News Posts

Why The Theory that Computer Processors Will Double In Power Every Two Years May Be Becoming Obsolete

Share on FacebookTweet about this on Twitter
IBM PC (1981): IBM’s first proper effort at home computing was so successful it popularised the term ‘PC’. It could be connected to the user’s TV, process text and store more words than a large cookbook.

Almost exactly 50 years ago, the American electrical engineer Gordon E. Moore made a prediction which would come to have a profound impact on people’s expectations about technology.

Writing in Electronics magazine in April 1965, he suggested that as advances were made, the power of the average computer processor would double every year.

Moore went on to become a co-founder of Intel Corporation, now one of the world’s largest producers of microprocessors, which govern the speed of most laptops and PCs.

His prediction, which he updated in 1975 and now states that the doubling of processor power will occur every two years, came to be known as Moore’s Law.




Since then, this two-year cycle has provided the blueprint which has underpinned the continual advances in technology to which most of us are now accustomed – and has led to consumers taking ever faster computers, more realistic computer games and better iPhones for granted.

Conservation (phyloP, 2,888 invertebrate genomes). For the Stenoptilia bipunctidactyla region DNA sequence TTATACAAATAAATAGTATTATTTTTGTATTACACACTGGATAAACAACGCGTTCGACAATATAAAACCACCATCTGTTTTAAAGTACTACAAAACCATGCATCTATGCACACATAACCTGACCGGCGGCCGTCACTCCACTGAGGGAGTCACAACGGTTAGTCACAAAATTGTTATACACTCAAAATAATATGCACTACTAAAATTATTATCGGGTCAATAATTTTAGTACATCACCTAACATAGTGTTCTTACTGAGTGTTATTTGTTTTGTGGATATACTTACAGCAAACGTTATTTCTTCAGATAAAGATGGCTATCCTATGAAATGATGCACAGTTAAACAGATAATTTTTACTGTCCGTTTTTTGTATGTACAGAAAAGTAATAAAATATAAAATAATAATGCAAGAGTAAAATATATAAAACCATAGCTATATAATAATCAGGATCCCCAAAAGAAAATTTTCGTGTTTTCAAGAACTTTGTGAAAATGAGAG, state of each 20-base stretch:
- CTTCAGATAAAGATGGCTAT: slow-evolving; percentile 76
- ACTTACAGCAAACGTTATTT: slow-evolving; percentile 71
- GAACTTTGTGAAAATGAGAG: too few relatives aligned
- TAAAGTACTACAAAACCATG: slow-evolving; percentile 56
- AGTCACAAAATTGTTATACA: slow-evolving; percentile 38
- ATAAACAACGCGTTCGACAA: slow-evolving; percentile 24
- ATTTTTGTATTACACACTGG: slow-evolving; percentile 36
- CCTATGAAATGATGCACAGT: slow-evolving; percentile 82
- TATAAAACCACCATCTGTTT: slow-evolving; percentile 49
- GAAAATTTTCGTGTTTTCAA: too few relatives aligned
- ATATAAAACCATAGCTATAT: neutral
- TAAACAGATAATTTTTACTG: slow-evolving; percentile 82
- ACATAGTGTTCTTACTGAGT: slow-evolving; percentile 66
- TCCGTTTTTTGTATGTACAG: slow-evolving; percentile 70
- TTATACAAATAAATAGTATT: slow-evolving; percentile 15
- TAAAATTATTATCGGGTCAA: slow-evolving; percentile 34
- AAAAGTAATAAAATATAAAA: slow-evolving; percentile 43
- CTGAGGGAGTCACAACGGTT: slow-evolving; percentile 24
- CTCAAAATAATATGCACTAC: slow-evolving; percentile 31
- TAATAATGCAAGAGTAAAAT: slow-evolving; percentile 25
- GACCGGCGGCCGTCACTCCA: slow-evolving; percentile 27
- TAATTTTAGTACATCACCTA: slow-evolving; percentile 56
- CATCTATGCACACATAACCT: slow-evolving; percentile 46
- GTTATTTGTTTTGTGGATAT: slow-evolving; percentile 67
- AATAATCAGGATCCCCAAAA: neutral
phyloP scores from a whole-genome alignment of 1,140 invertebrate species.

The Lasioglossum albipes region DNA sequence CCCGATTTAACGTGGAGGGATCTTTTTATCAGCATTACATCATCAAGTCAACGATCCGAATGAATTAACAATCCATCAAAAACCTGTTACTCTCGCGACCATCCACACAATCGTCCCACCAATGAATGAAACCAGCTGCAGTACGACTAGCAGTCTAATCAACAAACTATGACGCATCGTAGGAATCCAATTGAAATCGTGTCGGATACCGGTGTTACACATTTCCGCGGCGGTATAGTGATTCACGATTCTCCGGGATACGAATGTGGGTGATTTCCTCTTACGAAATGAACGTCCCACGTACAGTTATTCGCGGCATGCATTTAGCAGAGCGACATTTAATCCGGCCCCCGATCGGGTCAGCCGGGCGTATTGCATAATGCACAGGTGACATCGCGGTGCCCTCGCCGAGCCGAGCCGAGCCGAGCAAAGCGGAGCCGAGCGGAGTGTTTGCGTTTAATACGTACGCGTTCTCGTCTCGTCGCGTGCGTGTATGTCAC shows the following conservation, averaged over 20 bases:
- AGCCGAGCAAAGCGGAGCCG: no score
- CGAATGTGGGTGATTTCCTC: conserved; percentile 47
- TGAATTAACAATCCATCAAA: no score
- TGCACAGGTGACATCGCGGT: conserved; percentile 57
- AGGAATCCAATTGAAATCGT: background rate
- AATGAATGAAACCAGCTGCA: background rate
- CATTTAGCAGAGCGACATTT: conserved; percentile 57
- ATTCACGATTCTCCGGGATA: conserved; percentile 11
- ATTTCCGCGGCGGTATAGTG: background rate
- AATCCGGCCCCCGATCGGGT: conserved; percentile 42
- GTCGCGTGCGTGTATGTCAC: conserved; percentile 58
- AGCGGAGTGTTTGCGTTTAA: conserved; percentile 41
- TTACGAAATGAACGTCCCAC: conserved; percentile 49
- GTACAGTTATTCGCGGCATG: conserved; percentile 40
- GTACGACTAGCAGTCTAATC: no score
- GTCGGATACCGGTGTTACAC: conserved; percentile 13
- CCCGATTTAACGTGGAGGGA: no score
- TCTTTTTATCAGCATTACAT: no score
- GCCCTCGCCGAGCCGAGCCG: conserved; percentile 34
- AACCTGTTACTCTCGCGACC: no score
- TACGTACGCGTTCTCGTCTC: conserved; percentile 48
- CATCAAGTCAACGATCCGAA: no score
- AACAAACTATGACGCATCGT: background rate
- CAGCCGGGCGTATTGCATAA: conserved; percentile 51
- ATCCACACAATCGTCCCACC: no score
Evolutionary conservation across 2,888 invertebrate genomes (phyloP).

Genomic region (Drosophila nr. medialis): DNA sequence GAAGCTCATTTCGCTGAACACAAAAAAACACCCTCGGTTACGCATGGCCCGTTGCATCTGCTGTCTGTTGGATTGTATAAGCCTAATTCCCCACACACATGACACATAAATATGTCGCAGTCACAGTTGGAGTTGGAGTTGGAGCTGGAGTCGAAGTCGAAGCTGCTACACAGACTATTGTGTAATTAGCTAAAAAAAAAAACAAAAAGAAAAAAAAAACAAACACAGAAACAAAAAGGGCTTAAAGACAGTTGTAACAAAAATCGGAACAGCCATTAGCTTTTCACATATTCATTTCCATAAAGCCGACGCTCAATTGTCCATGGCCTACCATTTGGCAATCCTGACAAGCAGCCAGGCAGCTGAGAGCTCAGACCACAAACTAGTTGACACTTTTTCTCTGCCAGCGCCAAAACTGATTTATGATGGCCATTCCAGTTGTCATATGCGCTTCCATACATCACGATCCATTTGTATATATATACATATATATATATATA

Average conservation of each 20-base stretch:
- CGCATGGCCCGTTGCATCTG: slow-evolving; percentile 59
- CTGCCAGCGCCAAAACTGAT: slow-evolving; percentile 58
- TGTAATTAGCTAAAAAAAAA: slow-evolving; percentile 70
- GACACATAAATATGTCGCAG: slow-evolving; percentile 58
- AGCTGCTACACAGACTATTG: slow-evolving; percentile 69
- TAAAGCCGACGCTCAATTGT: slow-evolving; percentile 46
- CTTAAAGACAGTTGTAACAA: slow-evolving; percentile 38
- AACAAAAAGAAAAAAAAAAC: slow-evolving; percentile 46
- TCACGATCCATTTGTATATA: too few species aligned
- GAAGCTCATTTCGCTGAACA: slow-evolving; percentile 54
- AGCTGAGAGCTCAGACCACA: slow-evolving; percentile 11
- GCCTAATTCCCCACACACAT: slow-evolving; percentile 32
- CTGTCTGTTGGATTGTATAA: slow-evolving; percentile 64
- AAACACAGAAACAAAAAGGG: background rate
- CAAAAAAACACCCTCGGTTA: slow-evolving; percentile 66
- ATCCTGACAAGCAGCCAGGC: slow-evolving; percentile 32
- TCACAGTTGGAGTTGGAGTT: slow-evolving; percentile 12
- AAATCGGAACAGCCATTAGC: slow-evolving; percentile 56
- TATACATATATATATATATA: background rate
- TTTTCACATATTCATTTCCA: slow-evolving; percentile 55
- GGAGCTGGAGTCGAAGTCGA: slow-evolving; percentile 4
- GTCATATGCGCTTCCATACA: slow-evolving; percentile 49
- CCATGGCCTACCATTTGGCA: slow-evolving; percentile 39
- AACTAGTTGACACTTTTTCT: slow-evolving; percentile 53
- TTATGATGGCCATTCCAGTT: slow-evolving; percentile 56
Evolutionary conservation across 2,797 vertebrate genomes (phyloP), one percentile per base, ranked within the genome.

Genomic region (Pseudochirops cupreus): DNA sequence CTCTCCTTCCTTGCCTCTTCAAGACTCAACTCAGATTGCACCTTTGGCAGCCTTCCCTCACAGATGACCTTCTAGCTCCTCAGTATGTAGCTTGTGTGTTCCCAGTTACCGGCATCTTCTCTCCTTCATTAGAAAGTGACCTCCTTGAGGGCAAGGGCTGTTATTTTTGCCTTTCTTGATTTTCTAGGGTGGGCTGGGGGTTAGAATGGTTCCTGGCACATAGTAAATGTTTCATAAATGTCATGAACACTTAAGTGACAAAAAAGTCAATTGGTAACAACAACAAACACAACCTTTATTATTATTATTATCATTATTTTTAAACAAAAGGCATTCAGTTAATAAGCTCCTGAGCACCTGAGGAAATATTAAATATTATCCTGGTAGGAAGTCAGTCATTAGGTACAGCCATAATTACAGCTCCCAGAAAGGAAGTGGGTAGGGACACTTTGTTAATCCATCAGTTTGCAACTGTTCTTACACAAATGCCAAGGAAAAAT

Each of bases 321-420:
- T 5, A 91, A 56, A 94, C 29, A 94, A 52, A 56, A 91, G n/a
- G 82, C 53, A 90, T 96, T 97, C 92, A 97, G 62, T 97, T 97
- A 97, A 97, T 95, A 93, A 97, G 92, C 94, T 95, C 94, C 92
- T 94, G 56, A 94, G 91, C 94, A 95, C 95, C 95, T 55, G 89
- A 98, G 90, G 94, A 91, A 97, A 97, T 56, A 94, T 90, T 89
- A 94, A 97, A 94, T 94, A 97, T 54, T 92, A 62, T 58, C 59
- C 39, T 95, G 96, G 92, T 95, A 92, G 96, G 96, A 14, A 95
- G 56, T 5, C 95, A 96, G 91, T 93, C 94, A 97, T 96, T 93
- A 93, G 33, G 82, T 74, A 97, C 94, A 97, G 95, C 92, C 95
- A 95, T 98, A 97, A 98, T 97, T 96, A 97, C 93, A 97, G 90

But according to Brian Krzanich, the current chief executive of Intel, the era of Moore’s Law may be coming to a natural end.

In a discussion with analysts on Wednesday night, he admitted that while his firm had “disproved the death of Moore’s Law many times over”, its next generation of microprocessors would take slightly longer to produce.

Gordon E. Moore

Apple iPhone 6: Apple’s latest smartphone in 2014 sold more than 100 million units by 1 March in 2015. Features include an 8MP camera, up to 128GB of storage and a 4.7in high-definition display

The electrical engineer was in his 30s when he made his famous prediction in the pages of a magazine that the number of transistors which could be fitted into computer chips would double approximately every year, meaning that computers would become increasingly more powerful.

In 1975 he extended the interval to two years. Now known as Moore’s Law, it has so far proved correct.

Three years after making his prediction, Moore co-founded NM Electronics alongside Robert Noyce.

The company later changed its name to Intel Corporation – a portmanteau of the words “integrated” and “electronics” – and currently employs more than 100,000 people. Now aged 86, Moore is estimated to be worth more than $6.1 billion.

Please like, share and tweet this article.

Pass it on: Popular Science

Leave a Reply

Your email address will not be published. Required fields are marked *